I don’t tell everyone in the offline world about my drawings.
My art is my escape from entitled individuals.
You know, those who believe that words can have consequences, except theirs.
They can flap their lips without any accountability.
Others’ creative output is scrutinised and dissected, because they can.
Because they feel they have a right to comment on anything.
Yes, I believe in freedom of speech— But also in freedom of replying.
If I get criticised, freely, then I can freely respond to those who criticise me— And therein lies the conundrum: It’s fine for them if it is a one-way conversation.
I’m not scared to post whatever I create, but I also enjoy the anonymity of not having to explain the minutiae of my creations at parties, family gatherings, or in the boardroom.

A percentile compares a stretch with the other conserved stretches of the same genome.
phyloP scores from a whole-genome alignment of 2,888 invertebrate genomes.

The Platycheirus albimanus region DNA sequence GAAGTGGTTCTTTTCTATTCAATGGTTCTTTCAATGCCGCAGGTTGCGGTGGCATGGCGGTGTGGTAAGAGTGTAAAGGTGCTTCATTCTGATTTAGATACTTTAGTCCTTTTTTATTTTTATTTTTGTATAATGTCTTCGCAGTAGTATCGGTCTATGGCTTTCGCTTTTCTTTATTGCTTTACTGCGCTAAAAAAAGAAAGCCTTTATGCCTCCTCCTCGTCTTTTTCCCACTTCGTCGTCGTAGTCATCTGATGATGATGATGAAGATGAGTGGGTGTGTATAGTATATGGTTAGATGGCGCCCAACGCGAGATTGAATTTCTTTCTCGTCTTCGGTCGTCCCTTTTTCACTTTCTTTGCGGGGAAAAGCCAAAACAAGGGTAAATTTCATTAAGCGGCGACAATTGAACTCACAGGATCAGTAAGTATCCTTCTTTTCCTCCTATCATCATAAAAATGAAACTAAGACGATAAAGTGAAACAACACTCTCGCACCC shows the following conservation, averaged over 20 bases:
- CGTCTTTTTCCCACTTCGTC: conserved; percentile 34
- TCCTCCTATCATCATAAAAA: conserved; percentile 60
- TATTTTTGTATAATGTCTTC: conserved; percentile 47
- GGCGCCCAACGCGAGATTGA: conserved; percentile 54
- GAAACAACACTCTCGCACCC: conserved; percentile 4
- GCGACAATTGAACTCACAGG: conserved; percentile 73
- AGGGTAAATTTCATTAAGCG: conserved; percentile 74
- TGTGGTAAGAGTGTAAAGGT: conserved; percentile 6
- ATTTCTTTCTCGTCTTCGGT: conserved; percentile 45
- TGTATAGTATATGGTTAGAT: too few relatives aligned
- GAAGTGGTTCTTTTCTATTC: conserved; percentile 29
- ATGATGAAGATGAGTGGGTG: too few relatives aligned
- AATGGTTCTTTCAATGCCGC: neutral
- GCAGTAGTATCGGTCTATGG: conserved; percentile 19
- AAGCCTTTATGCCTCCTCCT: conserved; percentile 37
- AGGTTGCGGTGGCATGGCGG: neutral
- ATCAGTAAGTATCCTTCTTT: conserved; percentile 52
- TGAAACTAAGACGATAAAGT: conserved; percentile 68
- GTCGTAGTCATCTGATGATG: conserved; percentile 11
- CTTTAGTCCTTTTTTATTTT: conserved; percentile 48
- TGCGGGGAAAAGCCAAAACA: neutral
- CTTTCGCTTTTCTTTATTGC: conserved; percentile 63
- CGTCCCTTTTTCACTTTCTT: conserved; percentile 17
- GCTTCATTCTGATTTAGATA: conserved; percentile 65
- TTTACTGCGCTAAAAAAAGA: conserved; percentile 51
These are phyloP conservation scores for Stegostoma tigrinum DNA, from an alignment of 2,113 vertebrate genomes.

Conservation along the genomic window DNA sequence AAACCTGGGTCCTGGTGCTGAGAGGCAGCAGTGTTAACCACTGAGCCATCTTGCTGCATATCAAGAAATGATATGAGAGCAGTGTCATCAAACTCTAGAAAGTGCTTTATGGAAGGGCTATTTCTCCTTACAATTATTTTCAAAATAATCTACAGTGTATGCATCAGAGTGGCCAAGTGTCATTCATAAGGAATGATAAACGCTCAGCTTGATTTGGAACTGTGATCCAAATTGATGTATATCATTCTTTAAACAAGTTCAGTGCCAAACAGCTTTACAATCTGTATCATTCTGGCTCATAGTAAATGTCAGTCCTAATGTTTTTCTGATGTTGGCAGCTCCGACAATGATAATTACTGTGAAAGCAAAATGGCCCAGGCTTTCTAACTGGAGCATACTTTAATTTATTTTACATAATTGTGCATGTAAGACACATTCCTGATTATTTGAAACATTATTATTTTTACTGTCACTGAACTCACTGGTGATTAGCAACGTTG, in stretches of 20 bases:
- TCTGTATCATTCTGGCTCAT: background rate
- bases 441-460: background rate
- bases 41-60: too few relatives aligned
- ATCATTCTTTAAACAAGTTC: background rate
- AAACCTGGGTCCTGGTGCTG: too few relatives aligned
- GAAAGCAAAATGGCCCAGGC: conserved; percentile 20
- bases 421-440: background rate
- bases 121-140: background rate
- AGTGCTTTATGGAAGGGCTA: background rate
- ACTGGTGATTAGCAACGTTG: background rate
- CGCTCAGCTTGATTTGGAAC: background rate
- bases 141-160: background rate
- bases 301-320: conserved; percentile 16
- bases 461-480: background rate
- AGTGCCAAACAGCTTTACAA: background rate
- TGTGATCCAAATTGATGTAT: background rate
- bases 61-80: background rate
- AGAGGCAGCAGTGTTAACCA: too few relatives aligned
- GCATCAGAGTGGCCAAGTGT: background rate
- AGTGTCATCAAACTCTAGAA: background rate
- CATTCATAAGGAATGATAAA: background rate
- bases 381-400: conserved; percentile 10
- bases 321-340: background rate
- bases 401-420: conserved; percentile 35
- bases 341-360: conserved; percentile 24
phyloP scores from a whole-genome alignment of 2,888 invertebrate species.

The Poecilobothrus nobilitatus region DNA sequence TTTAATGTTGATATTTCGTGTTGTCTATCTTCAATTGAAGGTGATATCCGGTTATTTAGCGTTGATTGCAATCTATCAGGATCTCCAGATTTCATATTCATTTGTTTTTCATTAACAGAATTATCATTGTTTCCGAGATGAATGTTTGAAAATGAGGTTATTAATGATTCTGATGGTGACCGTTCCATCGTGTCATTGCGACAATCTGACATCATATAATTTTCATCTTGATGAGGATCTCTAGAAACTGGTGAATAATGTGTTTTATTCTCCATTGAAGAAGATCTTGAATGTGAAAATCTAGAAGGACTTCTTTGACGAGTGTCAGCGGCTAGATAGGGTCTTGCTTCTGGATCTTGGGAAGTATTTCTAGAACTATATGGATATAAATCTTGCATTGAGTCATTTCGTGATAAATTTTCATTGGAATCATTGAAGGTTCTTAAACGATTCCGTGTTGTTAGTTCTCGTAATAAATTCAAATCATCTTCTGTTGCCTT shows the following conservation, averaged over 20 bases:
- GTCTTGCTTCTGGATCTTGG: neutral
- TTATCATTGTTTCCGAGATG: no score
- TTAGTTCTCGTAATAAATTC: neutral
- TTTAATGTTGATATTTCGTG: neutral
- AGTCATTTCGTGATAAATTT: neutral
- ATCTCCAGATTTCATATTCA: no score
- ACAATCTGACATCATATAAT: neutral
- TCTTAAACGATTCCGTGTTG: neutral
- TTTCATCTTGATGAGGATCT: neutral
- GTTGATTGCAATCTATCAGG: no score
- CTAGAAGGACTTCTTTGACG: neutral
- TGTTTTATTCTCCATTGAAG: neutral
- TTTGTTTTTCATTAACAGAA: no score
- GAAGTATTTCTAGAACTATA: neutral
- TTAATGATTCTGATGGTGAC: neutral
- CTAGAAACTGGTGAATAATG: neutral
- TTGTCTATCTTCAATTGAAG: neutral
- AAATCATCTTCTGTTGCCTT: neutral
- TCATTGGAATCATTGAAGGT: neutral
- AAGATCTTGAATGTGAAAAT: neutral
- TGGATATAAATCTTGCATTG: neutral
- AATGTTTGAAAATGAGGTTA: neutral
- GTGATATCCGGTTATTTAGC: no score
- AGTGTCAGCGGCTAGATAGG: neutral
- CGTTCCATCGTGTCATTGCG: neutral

“Were you sad after you drew that, you should be making more cheerful cartoons! Stay positive!”
Well, no.
I create these strange things in order to stay sane— They’re not the cause of forays into depression, they’re the antidote!

Once, in a previous lifetime, a busybody offline acquaintance got wind of my creative endeavours.
“Ooh, that girl must be cold, she’s not wearing much!”
And I would reply with, “No, it’s a pinup cartoon, she’s not cold, it’s just a drawing!”
“But what about putting stars on the exposed areas?”

I tried explaining that drawing is like one of those ECG machines to which I’m attached.
While I draw, I’m having some fun, and my heart is still beating.
That’s all there is to it!
It doesn’t necessarily relate to anything that’s profound.

In the meantime, are we going to talk about the fact that you can never have a big-enough sword for a scantily-clad fantasy girl?